I started going back to the gym, put down the bottle and started sleeping for the first time since forever. During the heyday of The Woodshed, I was working in the morning at ARUP, driving straight to The Woodshed and managing or bartending till 2 in the morning five nights a week. I was sleeping around four hours a night. I was tired in a way that destroyed any opportunity for to take any pleasure in anything. It was a miserable way to live and in selling the bar, I finally had a chance to get a little rest. In looking back, I think it was very possible that I could have keeled over at any point from a heart attack.
Selling the bar saved my life.
I finally had a decent holiday season with Erin. I was still in the hangover from running The Woodshed but I was getting my feet underneath me. Yet, something was missing. I loved being home and not having the phone ringing at all hours of the night from creditors looking for their money but I didn’t feel good about where my life was. Erin has always been supportive and she knew what the problem was immediately. She knew I hated my job at ARUP and that I missed bartending. She kept pushing me to find a job that I liked and I eventually got out looking for a bartending job.
The problem was there was nothing out there and if there was, nobody wanted anything to do with me. I don’t blame them either. Why would you hire some ex-bar owner after a couple of months of selling his business and put him behind your bar? The last thing any owner wants is somebody second guessing every decision they make and trying to convert their club into an amalgamation of somebody else’s vision. I made phone calls and dropped applications off at every club I wanted to work at with no luck. Because it is a Small Lake City, everybody knows each other in the bar scene and the only chance to get hired is word of mouth. I guess how I acted during The Woodshed years didn’t help my chances of getting any shifts in the near future.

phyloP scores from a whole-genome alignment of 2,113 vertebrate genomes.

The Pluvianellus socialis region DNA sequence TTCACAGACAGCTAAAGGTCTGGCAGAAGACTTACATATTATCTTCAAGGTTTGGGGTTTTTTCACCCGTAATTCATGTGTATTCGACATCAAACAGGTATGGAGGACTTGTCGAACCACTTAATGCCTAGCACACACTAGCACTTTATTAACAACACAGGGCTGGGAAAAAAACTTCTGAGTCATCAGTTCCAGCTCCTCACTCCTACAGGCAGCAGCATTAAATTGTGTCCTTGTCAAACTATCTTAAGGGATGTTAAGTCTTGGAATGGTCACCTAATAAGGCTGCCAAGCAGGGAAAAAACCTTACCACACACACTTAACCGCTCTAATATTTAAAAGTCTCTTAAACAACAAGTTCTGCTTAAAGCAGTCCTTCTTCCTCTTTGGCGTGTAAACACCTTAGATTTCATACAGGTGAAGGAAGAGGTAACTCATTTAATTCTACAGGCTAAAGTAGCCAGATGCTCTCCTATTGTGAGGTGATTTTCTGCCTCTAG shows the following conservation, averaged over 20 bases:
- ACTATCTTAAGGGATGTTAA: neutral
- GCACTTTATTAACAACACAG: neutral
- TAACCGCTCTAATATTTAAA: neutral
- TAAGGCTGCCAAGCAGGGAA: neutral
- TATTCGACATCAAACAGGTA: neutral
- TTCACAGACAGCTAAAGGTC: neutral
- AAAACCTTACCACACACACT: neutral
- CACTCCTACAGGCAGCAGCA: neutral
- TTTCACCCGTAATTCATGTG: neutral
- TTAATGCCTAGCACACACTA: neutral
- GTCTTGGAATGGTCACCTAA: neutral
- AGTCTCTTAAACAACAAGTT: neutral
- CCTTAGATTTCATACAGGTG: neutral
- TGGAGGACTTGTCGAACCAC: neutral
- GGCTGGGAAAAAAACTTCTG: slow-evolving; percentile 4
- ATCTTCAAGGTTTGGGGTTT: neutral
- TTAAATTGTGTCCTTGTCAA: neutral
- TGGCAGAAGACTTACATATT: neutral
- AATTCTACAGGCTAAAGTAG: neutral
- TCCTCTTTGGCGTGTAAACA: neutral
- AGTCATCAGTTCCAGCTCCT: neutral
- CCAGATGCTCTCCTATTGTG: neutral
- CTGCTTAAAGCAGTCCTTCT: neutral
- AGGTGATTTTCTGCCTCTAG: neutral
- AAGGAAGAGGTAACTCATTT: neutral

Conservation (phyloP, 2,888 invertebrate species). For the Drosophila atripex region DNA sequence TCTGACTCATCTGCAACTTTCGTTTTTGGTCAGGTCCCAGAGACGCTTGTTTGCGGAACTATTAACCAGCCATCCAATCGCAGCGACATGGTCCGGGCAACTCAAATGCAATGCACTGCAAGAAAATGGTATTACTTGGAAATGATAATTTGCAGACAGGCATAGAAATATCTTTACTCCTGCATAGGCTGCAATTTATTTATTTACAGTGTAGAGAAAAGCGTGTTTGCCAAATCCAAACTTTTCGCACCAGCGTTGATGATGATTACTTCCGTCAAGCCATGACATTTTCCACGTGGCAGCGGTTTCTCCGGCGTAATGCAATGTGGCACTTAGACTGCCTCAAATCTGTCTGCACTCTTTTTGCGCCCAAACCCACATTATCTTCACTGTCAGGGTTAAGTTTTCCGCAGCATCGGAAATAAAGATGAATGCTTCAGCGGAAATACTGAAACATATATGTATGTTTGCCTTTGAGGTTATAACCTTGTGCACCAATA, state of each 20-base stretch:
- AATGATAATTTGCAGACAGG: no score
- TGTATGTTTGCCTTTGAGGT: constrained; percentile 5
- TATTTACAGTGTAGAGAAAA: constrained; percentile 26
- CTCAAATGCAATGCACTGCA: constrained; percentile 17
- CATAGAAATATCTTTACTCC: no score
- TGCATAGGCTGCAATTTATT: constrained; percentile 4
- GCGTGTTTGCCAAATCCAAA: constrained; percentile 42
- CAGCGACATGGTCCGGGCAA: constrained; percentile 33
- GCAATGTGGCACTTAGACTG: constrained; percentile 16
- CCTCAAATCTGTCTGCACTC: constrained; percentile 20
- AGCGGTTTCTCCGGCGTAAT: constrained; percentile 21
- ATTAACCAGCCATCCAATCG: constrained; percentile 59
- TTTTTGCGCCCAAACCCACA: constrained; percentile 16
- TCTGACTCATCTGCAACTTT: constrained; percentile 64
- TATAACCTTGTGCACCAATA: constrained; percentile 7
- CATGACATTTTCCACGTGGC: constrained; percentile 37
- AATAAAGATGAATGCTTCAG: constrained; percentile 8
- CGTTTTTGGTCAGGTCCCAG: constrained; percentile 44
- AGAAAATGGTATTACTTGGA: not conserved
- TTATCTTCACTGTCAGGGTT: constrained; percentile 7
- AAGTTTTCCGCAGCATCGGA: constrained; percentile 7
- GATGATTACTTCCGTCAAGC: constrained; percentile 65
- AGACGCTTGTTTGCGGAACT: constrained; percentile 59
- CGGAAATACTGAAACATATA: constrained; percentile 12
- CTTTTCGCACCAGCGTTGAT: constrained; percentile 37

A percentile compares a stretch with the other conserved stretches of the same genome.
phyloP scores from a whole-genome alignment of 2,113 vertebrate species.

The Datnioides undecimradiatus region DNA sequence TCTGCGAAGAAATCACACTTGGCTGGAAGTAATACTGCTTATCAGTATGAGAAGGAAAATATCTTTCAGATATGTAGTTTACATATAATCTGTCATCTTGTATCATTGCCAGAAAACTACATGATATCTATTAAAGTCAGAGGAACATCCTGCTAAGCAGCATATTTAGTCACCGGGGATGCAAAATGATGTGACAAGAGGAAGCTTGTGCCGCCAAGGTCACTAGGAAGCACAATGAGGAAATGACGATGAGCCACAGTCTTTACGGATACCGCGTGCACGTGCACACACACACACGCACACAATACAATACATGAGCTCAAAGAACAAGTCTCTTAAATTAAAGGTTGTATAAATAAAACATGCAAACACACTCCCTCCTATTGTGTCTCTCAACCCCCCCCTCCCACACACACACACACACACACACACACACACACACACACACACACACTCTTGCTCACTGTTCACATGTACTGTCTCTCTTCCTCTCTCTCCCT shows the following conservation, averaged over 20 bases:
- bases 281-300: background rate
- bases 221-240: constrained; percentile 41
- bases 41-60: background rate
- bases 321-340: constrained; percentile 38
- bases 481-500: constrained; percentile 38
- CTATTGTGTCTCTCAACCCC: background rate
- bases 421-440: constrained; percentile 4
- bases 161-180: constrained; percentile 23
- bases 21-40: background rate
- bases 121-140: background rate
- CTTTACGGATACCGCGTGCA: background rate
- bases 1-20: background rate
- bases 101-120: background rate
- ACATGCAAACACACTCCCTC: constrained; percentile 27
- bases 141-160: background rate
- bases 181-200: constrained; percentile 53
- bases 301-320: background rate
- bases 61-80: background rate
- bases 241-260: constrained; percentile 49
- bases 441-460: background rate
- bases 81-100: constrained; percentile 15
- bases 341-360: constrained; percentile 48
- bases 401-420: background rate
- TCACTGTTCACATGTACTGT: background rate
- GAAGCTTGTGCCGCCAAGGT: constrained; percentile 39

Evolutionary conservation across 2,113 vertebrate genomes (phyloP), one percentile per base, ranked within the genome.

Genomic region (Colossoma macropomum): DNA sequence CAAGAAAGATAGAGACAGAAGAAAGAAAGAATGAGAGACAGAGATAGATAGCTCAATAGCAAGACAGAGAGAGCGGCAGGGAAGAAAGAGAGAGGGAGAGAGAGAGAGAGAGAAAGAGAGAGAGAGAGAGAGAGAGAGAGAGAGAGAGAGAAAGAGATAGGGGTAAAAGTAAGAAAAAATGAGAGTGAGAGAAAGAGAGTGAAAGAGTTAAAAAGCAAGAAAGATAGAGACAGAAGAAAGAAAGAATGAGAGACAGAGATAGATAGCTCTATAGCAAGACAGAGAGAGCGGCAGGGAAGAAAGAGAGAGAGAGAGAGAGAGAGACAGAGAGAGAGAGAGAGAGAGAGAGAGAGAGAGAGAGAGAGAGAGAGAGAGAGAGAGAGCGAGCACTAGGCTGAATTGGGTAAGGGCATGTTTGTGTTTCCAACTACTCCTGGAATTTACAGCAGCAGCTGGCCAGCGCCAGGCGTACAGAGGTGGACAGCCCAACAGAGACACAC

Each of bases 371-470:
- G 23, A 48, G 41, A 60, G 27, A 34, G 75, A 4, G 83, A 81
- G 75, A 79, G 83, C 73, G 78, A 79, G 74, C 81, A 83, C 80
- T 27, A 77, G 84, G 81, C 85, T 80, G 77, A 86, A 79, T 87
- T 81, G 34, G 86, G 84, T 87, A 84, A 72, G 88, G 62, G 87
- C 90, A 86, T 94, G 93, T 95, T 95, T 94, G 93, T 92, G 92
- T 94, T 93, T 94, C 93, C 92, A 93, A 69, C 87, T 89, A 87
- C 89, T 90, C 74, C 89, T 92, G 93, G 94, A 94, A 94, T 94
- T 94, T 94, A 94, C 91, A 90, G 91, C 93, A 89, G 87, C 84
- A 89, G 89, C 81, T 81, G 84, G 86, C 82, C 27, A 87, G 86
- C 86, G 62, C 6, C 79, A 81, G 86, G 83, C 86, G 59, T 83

In the end, I got hired at Keys On Main on a whim. I had worked at The Tavernacle for over five years when I left to open The Woodshed. Even when I had my own club, I always thought of myself as a Tavernacle guy. The owners at Tav were instrumental in getting my doors open and I have always been eternally grateful for their support and friendship. However, when I asked for my old job back, they weren’t able to help me out because they already had a full-staff. Sheepishly, I called the owner of Keys On Main and asked if he needed any help. I told him I was only looking for a couple of nights a week and I was willing to barback or watch the front door. I just needed to get back into the bar scene again. He told me to hold tight and he was going to call me back in 15minutes.
During that quarter of an hour, I felt nervous and excited. I was embarrassed that I called The Tavernacle’s competition but I needed the work. I got a phone call back and was told that I can start on the next Friday behind the bar. Wow! I found out later that I had called at the absolutely perfect time: my boss was in the middle of firing a bartender when I interrupted him. They were getting ready to put an ad in the paper to replace him when I called.
This was a year and a half ago. I have been bartending at Keys On Main for four nights a week since that fateful phone call and I have never looked back. With the exception of the hours, I love everything about my job. In truth, I wish I could make the money that I do by working that foreign nine-to-five shift but that is the trade-off to working a great club. Initially I was nervous about getting back behind the bar but I got my bartending legs back pretty quickly. I learned the culture of Keys On Main and I hope that I have been a solid addition to the staff. I like being the lead bartender and working with my co-workers on problem resolution and customer service. There is a litany of problems that come up in the bar business that no other field has and I enjoy being a part of the on-goings of the club.